TULSA, Okla. — A Tulsa Public School board member, who represents McLain High School, is expressing concerns over the clear backpack policy for the school. Board member Jennettie Marshall said the rule singles out McLain.
The rule comes after 17-year-old Terron Yarbrough was killed outside the school’s homecoming football game. His peers and teachers are still healing. Which is why Marshall said she is upset over the new rule.
“The only thing I see is the disparity in treatment of students of color, our black and brown students, students of north Tulsa,” she said.
McLain High School made the decision last week that students will be required to wear clear backpacks.
Marshall said she understands security measures, but guns have been issues at other schools throughout the district.
“We need to take into consideration when making a policy like that it would of been equitable to make a policy like that for the district since we’ve had incidents like that in all of our schools,” Marshall said.
She said this policy singles out McLain when the students need support.
“That casts the shadow of labels and labeling is one of the key ingredients to the school-to-prison pipeline,” she said.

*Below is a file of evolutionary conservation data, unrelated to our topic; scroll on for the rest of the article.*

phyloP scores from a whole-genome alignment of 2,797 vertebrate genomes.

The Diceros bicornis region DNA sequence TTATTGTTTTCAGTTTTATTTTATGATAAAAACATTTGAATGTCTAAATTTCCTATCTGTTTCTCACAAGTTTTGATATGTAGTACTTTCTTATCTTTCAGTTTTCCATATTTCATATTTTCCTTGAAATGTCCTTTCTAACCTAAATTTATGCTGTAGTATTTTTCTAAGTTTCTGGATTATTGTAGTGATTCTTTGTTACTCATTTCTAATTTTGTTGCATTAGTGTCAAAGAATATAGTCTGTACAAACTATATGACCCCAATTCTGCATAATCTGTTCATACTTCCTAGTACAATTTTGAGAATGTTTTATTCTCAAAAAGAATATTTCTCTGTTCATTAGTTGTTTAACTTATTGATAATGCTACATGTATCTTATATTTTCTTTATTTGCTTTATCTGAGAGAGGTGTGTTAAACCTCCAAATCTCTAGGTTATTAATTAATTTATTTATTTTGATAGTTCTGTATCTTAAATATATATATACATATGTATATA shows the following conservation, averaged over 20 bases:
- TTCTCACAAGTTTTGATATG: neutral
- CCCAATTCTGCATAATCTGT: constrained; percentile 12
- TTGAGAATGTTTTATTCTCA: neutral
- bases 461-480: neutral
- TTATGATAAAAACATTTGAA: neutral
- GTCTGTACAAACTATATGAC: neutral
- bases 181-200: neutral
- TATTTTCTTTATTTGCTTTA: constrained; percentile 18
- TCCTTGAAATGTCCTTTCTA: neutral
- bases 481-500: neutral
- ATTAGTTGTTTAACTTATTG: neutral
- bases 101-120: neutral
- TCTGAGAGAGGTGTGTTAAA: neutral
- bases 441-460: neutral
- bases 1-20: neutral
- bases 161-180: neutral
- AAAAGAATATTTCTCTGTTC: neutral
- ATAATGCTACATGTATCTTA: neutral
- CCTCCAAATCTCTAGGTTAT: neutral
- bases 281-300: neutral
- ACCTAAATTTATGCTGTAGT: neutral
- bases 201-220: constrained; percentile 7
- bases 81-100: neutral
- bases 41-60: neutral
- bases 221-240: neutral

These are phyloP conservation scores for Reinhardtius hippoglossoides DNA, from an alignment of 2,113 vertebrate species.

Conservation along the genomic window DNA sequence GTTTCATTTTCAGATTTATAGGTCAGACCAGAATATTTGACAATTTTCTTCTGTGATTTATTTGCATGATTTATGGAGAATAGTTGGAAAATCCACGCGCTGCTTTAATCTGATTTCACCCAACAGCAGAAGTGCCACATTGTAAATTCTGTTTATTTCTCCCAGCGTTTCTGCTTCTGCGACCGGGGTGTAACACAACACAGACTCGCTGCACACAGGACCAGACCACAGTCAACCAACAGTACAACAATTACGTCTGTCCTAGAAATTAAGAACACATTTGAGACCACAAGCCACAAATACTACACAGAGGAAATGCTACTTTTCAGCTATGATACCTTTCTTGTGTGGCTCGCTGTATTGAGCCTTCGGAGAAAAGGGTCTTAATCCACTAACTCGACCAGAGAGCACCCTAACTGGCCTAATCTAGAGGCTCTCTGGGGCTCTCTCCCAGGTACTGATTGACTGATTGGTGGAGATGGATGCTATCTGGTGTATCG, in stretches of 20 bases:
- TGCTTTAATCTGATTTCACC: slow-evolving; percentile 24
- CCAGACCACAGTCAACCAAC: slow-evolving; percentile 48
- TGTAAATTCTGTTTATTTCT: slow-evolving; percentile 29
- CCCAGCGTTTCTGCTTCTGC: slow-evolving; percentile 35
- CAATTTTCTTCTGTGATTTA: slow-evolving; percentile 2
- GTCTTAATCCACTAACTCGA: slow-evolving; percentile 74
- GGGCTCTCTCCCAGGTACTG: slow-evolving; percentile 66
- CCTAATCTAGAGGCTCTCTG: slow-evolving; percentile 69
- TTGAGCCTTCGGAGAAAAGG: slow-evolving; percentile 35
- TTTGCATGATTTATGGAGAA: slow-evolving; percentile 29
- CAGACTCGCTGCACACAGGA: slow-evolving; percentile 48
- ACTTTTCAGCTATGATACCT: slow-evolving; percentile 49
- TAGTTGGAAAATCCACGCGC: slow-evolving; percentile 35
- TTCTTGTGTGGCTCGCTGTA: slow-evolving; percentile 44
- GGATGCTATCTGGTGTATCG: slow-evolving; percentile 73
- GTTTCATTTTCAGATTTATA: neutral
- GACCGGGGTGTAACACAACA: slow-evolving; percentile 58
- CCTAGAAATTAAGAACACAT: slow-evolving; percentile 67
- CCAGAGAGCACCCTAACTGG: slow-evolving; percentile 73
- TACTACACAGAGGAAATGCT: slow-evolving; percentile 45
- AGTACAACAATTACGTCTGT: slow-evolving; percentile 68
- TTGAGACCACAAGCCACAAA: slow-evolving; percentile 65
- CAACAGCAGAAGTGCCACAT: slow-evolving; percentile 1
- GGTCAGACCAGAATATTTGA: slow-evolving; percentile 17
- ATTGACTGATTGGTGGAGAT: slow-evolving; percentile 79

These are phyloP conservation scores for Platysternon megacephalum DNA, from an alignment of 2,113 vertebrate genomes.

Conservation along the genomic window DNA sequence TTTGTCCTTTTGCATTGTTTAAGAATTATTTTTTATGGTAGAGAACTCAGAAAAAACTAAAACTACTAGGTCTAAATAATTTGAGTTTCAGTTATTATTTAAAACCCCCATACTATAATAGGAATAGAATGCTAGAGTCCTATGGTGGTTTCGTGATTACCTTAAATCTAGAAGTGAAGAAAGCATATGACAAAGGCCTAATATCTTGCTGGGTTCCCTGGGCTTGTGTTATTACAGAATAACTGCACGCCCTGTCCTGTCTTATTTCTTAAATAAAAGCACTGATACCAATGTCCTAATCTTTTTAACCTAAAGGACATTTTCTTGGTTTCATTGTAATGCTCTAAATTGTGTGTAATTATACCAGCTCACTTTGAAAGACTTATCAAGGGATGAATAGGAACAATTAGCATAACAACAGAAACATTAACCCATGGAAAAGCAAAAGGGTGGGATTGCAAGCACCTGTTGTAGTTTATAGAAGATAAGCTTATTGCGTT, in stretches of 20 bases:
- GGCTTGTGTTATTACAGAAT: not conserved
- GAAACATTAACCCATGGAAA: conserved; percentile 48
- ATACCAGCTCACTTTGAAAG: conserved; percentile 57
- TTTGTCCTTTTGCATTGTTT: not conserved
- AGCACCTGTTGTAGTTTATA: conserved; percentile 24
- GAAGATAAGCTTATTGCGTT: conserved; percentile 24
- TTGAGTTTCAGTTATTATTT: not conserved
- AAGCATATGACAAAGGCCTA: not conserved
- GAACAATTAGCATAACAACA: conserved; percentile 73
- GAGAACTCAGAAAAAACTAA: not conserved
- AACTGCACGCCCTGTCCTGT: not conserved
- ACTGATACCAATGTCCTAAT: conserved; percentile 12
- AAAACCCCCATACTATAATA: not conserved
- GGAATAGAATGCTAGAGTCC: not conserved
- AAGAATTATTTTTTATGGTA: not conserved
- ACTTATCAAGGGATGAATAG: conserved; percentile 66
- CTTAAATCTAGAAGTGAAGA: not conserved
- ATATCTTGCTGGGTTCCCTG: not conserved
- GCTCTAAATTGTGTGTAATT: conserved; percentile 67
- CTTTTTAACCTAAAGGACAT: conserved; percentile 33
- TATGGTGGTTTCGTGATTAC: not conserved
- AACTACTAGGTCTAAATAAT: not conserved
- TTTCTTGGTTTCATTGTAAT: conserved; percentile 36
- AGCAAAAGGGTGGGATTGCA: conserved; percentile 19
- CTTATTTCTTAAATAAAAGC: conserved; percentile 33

Darryl Bright with Citizens United for a Better Education System said a clear backpack is not a solution to end crime.
“It’s not just the issue of bad behavior. It has to deal with what the district not addressing teaching and learning and the leadership in the school and the leadership at the top. These children are in the minority the majority of students should not be punished. This is not prison,” Bright said.
FOX23 received the following statement from Tulsa Public Schools about the new policy:
“While we work closely with schools across our district to keep students and team members safe, every school has the flexibility to make decisions about what best meets the needs of their school communities. As part of their continued work on keeping their community safe, the team at McLain High School has implemented a new clear backpack policy similar to the requirements you might experience at large public events such as concerts and football games. All of our school teams continuously assess safety practices and protocols, and we stand ready to support school teams with their site-specific safety plans.”
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